Reagent and Materials
K3[FE(CN)6] and K4[Fe(CN)6], CuSO4, Na2SO4, D-glucose, Ascorbic Acid (AA), and Uric Acid (UA) were purchased from Sigma Aldrich Co. (USA). All the other reagents were of analytical grade and used without further purification. Solutions were made using Millipore water (≈18 MΩ). Kapton (polyimide) tape with a film thickness of ≈30.4 μm and a width of ≈50 mm was purchased from McMaster-Carr co. (USA).
Synthesis of graphene electrodes
A 3-electrode system was designed with CorelDraw Graphics Suit ver. X8 and engraved to DLEG-based electrodes (working, auxiliary, and reference) in the following steps. First, a piece of Kapton tape (Polyimide) was taped onto a PVC (polyvinyl chloride) transparent substrate and was placed into a laser engraving machine. Next, the designed pattern made in a graphic software is engraved to the surface of the Kapton tape to form highly conductive DLEG electrodes seen in Fig. 1. The sheet resistance of the DLEG, which has a direct impact on the charge transfer rate of the electrodes and, ultimately, the sensitivity of the sensor, was optimized by adjusting the laser power intensity (80% of the machines maximum power ≈ 400mW), beam-substrate incident focus size (≈ 30 μA), and distance between the laser beam and the Kapton substrate (≈ 13 cm). DLEG samples with an average sheet resistance (Rs) of 14.3 Ω/square were produced and used as the sensing platform. All the three DLEG electrodes (Fig. 1d), including the working electrode (diameter = 5 mm), were padded using copper tapes. A silver paste was used to improve the connection over repeated use of the sensor. The laser engraving process on the Kapton tape was carried out in the ambient conditions (in the air at 25°C) by using a commercially available DYI 500 mW violet laser engraving machine with a laser wavelength of 400–450 nm pulse duration of ≈ 50 milliseconds, and a beam size of ≈ 1.3 mm. The duration for fabricating a complete DLEG sensor platform was less than 6 minutes.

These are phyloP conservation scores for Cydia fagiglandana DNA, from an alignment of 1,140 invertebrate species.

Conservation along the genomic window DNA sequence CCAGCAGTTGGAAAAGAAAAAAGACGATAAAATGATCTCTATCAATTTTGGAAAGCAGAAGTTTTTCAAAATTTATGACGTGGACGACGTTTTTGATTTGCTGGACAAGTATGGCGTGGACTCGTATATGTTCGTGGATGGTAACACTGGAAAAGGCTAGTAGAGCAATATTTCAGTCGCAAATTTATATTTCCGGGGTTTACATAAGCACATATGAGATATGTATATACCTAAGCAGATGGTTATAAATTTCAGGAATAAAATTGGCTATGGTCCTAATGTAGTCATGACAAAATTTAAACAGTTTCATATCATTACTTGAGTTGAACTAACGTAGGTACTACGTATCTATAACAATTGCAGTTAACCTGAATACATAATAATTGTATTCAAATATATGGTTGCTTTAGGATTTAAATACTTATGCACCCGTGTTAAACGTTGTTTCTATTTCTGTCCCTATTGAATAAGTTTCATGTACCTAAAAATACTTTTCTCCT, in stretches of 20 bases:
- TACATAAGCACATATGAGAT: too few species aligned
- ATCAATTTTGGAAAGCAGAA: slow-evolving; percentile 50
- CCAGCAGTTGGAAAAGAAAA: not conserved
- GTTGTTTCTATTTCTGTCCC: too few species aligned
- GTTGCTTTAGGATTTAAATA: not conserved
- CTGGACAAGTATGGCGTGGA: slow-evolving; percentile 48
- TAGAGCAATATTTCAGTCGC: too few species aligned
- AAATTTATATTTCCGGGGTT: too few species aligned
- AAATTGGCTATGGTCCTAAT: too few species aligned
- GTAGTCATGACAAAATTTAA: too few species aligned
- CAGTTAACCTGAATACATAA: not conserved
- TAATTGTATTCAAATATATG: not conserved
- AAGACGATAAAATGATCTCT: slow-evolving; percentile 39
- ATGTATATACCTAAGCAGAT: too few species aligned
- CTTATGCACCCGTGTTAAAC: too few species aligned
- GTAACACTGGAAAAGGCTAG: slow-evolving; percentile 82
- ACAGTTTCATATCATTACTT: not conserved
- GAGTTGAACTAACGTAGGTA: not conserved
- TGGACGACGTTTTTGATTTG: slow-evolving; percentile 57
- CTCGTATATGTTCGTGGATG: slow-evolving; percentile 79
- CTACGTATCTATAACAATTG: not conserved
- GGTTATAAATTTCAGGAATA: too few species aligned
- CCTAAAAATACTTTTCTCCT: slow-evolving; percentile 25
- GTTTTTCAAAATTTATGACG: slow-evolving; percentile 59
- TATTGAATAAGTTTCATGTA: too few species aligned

Copper nanocubes electrodepositing
The DLEG working electrode was modified by using pulse electrochemical deposition of Copper Nano Cubes (CuNCs) at an optimized pulse current intensity of 200 μA for 350 cycles (squared 1:1 second). The electroplating was conducted on the same 3-electrode system prepared in the previous steps while in an electroplating solution of CuSo4 (5 mM) and Na2So4 (50 mM). (see the last paragraph in the “Results and Discussion” section for more details).
A Zeiss Ultra 55 Field Emission Scanning Electron Microscope (FESEM) and a JEOL JSM-6480LV SEM were used for the study of the electrodes’ nanostructure. X-ray Photoelectron spectroscopy was performed on samples as received and after 60–480 seconds of Argon-ion etching at 4KV (0.7 μA of current) using an Oxford AXIS ULTRA instrument. Raman spectrum of the DLEG sample for confirming the formation of graphene from the polyimide during the engraving process was obtained by using a DXR2 Raman spectrometer from Thermo Scientific with a laser power of 5 mW, at a laser excitation of 514.5 nm, and 2 seconds of integration time. Energy-Dispersive X-ray Spectroscopy (EDS) of the sensor was implemented by using X-Mass from Oxford Instruments. No additional processing steps were performed on the sensors before the characterizations.